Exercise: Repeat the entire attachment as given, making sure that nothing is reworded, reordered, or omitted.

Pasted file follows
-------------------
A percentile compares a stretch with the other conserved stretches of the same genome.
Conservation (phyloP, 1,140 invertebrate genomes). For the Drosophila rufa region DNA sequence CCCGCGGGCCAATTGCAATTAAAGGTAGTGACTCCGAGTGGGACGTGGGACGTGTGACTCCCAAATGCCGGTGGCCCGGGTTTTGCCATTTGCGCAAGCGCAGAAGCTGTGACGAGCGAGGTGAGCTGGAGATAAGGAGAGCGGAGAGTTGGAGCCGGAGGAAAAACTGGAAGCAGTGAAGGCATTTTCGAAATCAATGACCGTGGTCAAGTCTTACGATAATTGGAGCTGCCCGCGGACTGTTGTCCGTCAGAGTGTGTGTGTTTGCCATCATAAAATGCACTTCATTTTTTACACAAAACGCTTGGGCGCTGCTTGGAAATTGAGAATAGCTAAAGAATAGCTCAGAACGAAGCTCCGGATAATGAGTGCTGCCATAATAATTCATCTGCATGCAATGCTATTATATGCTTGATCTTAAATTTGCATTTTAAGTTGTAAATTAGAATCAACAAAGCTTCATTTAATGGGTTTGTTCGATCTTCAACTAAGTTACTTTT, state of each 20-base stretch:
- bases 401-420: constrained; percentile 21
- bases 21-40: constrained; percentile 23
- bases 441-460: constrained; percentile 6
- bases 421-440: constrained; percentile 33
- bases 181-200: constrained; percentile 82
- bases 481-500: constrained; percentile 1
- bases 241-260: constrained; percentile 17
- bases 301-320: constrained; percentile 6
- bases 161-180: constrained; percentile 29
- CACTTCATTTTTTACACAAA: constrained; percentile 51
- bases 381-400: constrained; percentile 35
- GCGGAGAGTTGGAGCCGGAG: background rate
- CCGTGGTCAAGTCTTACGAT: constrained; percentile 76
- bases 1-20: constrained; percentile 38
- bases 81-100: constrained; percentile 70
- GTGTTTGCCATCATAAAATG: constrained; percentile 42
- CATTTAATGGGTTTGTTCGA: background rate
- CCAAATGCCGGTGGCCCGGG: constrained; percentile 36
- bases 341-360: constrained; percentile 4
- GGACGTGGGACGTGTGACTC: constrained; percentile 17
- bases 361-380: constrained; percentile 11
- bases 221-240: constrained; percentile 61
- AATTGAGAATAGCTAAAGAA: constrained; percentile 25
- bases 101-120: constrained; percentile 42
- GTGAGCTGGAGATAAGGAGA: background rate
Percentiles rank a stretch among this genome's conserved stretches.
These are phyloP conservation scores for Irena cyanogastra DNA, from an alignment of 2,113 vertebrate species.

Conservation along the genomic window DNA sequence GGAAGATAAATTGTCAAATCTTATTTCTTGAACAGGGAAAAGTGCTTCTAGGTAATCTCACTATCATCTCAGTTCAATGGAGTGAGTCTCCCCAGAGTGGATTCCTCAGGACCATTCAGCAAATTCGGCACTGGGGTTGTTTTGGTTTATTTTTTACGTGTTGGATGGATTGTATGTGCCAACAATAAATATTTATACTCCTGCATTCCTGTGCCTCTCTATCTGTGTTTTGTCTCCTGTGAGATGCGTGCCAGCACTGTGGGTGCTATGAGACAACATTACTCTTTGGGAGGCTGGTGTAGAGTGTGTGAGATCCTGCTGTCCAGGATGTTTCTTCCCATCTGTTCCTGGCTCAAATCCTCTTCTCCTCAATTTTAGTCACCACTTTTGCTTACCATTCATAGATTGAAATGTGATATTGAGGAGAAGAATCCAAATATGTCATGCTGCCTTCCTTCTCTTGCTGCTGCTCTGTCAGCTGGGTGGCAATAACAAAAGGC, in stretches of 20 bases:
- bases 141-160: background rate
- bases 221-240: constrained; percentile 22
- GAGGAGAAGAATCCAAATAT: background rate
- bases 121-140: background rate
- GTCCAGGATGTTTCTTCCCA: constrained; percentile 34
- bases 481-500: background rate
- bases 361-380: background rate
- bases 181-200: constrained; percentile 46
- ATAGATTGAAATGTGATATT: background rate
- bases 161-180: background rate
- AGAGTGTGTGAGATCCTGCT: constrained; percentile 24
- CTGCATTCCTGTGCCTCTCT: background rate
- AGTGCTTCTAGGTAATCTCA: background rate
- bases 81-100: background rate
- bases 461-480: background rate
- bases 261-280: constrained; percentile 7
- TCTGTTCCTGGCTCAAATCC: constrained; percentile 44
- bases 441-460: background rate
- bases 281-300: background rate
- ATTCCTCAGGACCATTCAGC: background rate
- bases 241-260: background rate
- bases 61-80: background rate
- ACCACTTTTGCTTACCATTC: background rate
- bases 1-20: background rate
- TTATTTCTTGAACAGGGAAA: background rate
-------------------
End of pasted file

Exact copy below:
A percentile compares a stretch with the other conserved stretches of the same genome.
Conservation (phyloP, 1,140 invertebrate genomes). For the Drosophila rufa region DNA sequence CCCGCGGGCCAATTGCAATTAAAGGTAGTGACTCCGAGTGGGACGTGGGACGTGTGACTCCCAAATGCCGGTGGCCCGGGTTTTGCCATTTGCGCAAGCGCAGAAGCTGTGACGAGCGAGGTGAGCTGGAGATAAGGAGAGCGGAGAGTTGGAGCCGGAGGAAAAACTGGAAGCAGTGAAGGCATTTTCGAAATCAATGACCGTGGTCAAGTCTTACGATAATTGGAGCTGCCCGCGGACTGTTGTCCGTCAGAGTGTGTGTGTTTGCCATCATAAAATGCACTTCATTTTTTACACAAAACGCTTGGGCGCTGCTTGGAAATTGAGAATAGCTAAAGAATAGCTCAGAACGAAGCTCCGGATAATGAGTGCTGCCATAATAATTCATCTGCATGCAATGCTATTATATGCTTGATCTTAAATTTGCATTTTAAGTTGTAAATTAGAATCAACAAAGCTTCATTTAATGGGTTTGTTCGATCTTCAACTAAGTTACTTTT, state of each 20-base stretch:
- bases 401-420: constrained; percentile 21
- bases 21-40: constrained; percentile 23
- bases 441-460: constrained; percentile 6
- bases 421-440: constrained; percentile 33
- bases 181-200: constrained; percentile 82
- bases 481-500: constrained; percentile 1
- bases 241-260: constrained; percentile 17
- bases 301-320: constrained; percentile 6
- bases 161-180: constrained; percentile 29
- CACTTCATTTTTTACACAAA: constrained; percentile 51
- bases 381-400: constrained; percentile 35
- GCGGAGAGTTGGAGCCGGAG: background rate
- CCGTGGTCAAGTCTTACGAT: constrained; percentile 76
- bases 1-20: constrained; percentile 38
- bases 81-100: constrained; percentile 70
- GTGTTTGCCATCATAAAATG: constrained; percentile 42
- CATTTAATGGGTTTGTTCGA: background rate
- CCAAATGCCGGTGGCCCGGG: constrained; percentile 36
- bases 341-360: constrained; percentile 4
- GGACGTGGGACGTGTGACTC: constrained; percentile 17
- bases 361-380: constrained; percentile 11
- bases 221-240: constrained; percentile 61
- AATTGAGAATAGCTAAAGAA: constrained; percentile 25
- bases 101-120: constrained; percentile 42
- GTGAGCTGGAGATAAGGAGA: background rate
Percentiles rank a stretch among this genome's conserved stretches.
These are phyloP conservation scores for Irena cyanogastra DNA, from an alignment of 2,113 vertebrate species.

Conservation along the genomic window DNA sequence GGAAGATAAATTGTCAAATCTTATTTCTTGAACAGGGAAAAGTGCTTCTAGGTAATCTCACTATCATCTCAGTTCAATGGAGTGAGTCTCCCCAGAGTGGATTCCTCAGGACCATTCAGCAAATTCGGCACTGGGGTTGTTTTGGTTTATTTTTTACGTGTTGGATGGATTGTATGTGCCAACAATAAATATTTATACTCCTGCATTCCTGTGCCTCTCTATCTGTGTTTTGTCTCCTGTGAGATGCGTGCCAGCACTGTGGGTGCTATGAGACAACATTACTCTTTGGGAGGCTGGTGTAGAGTGTGTGAGATCCTGCTGTCCAGGATGTTTCTTCCCATCTGTTCCTGGCTCAAATCCTCTTCTCCTCAATTTTAGTCACCACTTTTGCTTACCATTCATAGATTGAAATGTGATATTGAGGAGAAGAATCCAAATATGTCATGCTGCCTTCCTTCTCTTGCTGCTGCTCTGTCAGCTGGGTGGCAATAACAAAAGGC, in stretches of 20 bases:
- bases 141-160: background rate
- bases 221-240: constrained; percentile 22
- GAGGAGAAGAATCCAAATAT: background rate
- bases 121-140: background rate
- GTCCAGGATGTTTCTTCCCA: constrained; percentile 34
- bases 481-500: background rate
- bases 361-380: background rate
- bases 181-200: constrained; percentile 46
- ATAGATTGAAATGTGATATT: background rate
- bases 161-180: background rate
- AGAGTGTGTGAGATCCTGCT: constrained; percentile 24
- CTGCATTCCTGTGCCTCTCT: background rate
- AGTGCTTCTAGGTAATCTCA: background rate
- bases 81-100: background rate
- bases 461-480: background rate
- bases 261-280: constrained; percentile 7
- TCTGTTCCTGGCTCAAATCC: constrained; percentile 44
- bases 441-460: background rate
- bases 281-300: background rate
- ATTCCTCAGGACCATTCAGC: background rate
- bases 241-260: background rate
- bases 61-80: background rate
- ACCACTTTTGCTTACCATTC: background rate
- bases 1-20: background rate
- TTATTTCTTGAACAGGGAAA: background rate